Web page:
We report laboratory and clinical evaluations of a blood propofol concentration analyser. Laboratory experiments used volunteer blood spiked with known propofol concentrations over the clinically relevant concentrations from 0.5 to 16 μg.ml(-1) to assess linearity and the influence of haematocrit and concurrent drug administration. Analyser concentrations demonstrated excellent linearity (R(2) = 0.999). Blood spiked with commonly used drugs showed no significant variation compared to unspiked controls. Propofol measurements were largely independent of haemoglobin concentration. A 6% decay in propofol concentration was observed at the highest prepared concentration. Clinical performance of the analyser was assessed using 80 arterial blood samples from 72 patients receiving propofol infusions during cardiac surgery. Samples were processed using the propofol analyser, and high performance liquid chromatography (HPLC) used as a gold-standard comparator. These data demonstrated excellent agreement between the propofol analyser and HPLC with a bias of 0.13 μg.ml(-1) and precision of -0.16 to 0.42 μg.ml(-1).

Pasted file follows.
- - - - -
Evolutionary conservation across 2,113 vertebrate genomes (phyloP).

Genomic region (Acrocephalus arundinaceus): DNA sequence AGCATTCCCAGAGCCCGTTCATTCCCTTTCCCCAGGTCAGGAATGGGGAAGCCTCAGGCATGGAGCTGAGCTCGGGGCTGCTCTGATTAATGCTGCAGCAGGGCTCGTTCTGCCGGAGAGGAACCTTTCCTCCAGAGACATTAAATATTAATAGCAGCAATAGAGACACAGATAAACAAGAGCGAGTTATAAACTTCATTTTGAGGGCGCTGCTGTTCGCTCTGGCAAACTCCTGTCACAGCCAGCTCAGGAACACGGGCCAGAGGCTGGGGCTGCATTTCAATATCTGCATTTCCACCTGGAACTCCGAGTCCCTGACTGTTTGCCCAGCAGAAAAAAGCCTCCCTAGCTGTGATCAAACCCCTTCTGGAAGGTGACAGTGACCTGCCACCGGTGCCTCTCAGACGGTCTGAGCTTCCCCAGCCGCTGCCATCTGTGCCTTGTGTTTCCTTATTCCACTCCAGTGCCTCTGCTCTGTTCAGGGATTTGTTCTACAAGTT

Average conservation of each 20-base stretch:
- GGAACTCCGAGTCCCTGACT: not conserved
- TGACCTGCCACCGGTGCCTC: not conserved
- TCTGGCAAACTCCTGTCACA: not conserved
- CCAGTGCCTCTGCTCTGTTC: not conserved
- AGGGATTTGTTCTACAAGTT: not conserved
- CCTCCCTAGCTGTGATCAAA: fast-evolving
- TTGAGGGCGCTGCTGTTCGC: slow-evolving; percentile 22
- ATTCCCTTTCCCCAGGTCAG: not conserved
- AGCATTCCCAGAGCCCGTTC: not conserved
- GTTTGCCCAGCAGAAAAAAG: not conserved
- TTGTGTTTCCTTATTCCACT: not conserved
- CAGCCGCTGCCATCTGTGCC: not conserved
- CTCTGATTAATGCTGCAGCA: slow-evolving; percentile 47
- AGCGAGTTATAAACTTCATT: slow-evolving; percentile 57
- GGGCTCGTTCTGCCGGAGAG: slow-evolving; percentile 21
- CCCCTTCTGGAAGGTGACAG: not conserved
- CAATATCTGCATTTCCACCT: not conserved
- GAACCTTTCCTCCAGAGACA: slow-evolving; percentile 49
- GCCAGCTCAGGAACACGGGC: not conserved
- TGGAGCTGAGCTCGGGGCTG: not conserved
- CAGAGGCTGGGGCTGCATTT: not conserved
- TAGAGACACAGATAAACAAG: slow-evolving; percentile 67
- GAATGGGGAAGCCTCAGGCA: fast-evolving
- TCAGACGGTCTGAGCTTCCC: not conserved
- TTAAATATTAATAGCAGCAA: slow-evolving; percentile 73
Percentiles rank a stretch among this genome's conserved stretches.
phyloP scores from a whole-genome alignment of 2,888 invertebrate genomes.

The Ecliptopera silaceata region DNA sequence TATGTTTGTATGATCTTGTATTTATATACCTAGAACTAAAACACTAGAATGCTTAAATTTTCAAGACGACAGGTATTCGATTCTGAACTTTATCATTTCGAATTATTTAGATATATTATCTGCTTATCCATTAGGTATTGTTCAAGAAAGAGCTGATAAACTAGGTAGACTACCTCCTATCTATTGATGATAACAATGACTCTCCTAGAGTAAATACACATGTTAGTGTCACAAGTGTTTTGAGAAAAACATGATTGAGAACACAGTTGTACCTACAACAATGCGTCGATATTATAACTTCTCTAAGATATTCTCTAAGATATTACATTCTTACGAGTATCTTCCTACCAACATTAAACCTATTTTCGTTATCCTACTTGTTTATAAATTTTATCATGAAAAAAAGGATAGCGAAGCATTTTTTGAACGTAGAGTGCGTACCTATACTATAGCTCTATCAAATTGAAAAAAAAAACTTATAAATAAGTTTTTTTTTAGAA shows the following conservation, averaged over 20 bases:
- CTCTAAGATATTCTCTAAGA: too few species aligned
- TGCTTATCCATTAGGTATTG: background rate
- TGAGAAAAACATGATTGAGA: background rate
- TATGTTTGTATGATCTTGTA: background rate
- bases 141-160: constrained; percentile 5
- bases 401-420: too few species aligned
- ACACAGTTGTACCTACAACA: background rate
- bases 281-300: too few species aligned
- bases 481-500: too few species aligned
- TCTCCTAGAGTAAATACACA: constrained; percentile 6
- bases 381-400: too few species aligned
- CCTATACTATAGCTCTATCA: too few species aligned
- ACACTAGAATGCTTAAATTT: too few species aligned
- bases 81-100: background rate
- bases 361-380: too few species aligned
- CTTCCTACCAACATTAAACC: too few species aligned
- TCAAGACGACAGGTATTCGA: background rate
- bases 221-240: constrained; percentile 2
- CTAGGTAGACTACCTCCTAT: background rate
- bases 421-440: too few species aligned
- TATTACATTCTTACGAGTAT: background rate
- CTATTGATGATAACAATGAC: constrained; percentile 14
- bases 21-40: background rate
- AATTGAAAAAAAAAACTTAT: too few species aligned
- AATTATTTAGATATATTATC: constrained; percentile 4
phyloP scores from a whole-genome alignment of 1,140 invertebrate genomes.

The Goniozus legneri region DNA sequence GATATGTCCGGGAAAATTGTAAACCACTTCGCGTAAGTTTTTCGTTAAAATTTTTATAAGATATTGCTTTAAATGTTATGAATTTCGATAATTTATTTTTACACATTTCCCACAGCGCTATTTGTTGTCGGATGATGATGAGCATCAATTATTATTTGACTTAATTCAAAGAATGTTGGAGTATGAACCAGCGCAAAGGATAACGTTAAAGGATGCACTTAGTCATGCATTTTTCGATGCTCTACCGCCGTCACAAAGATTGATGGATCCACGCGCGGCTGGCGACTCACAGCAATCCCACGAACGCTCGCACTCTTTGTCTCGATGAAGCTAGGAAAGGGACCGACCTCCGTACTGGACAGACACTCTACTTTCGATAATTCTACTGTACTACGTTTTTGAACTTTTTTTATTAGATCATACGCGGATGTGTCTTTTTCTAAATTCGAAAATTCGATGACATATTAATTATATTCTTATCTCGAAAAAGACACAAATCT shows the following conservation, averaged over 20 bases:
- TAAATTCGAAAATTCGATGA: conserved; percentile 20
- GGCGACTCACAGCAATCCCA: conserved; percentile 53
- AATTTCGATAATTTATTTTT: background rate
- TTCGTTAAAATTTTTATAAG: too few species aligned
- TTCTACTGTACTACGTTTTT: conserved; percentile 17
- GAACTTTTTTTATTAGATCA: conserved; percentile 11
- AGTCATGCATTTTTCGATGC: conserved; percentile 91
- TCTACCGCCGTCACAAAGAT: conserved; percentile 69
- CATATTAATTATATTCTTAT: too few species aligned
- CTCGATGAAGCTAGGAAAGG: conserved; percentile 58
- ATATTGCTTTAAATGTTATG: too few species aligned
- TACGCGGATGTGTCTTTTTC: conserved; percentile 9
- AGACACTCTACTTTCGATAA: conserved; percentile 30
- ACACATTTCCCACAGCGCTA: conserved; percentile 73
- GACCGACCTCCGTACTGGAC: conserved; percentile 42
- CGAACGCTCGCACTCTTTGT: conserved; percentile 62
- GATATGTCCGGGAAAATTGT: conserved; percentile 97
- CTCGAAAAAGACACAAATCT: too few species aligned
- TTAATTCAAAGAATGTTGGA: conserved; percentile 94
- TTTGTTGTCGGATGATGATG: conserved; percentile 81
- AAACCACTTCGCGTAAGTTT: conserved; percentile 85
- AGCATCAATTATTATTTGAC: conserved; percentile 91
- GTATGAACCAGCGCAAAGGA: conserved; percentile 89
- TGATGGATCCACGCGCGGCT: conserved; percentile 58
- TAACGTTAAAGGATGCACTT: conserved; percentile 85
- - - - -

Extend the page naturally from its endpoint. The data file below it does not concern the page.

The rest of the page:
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The authors evaluated an analyser for the determination of propofol concentrations in whole blood. The Pelorus 1000 (Sphere Medical) measures propofol concentrations in around 5 min without the requirement for sample preparation. The performance of the analyser was characterised with respect to linearity, precision in control solutions and whole blood and method comparison to an HPLC based reference method. In addition, the effects of substances considered to potentially affect the assay method were investigated. The analyser was found to be linear up to 12 μg/ml (R 2 = 0.9993), with a lower limit of quantification of 0.75 μg/ml. Total within device imprecision in control solutions was 0.11 μg/ml at 5.32 μg/ml and 0.17 μg/ml at 10.3 μg/ml. Within run precision in whole blood was 0.04 μg/ml at 2.84 μg/ml and 0.08 μg/ml at 6.68 μg/ml and for the reference method was 0.06 μg/ml and 0.12 μg/ml respectively. In comparison to the reference method, the overall bias of the Pelorus 1000 system over the range is estimated to be 0.15 μg/ml (95% confidence interval −0.11–0.41 μg/ml). The only cross interference of note is to a highly elevated level of conjugated bilirubin, while low haematocrit levels lead to a 0.13 μg/ml under reading with respect to the HPLC reference. The system fulfils the requirements for measurement of propofol concentrations in whole blood samples with precision and accuracy suitable for elucidating propofol pharmacokinetics at clinically relevant concentrations. With no requirement for sample preparation and a fast time to results, the analyser opens up the possibility of studies to measure and respond to blood propofol concentrations in patients in close to real time.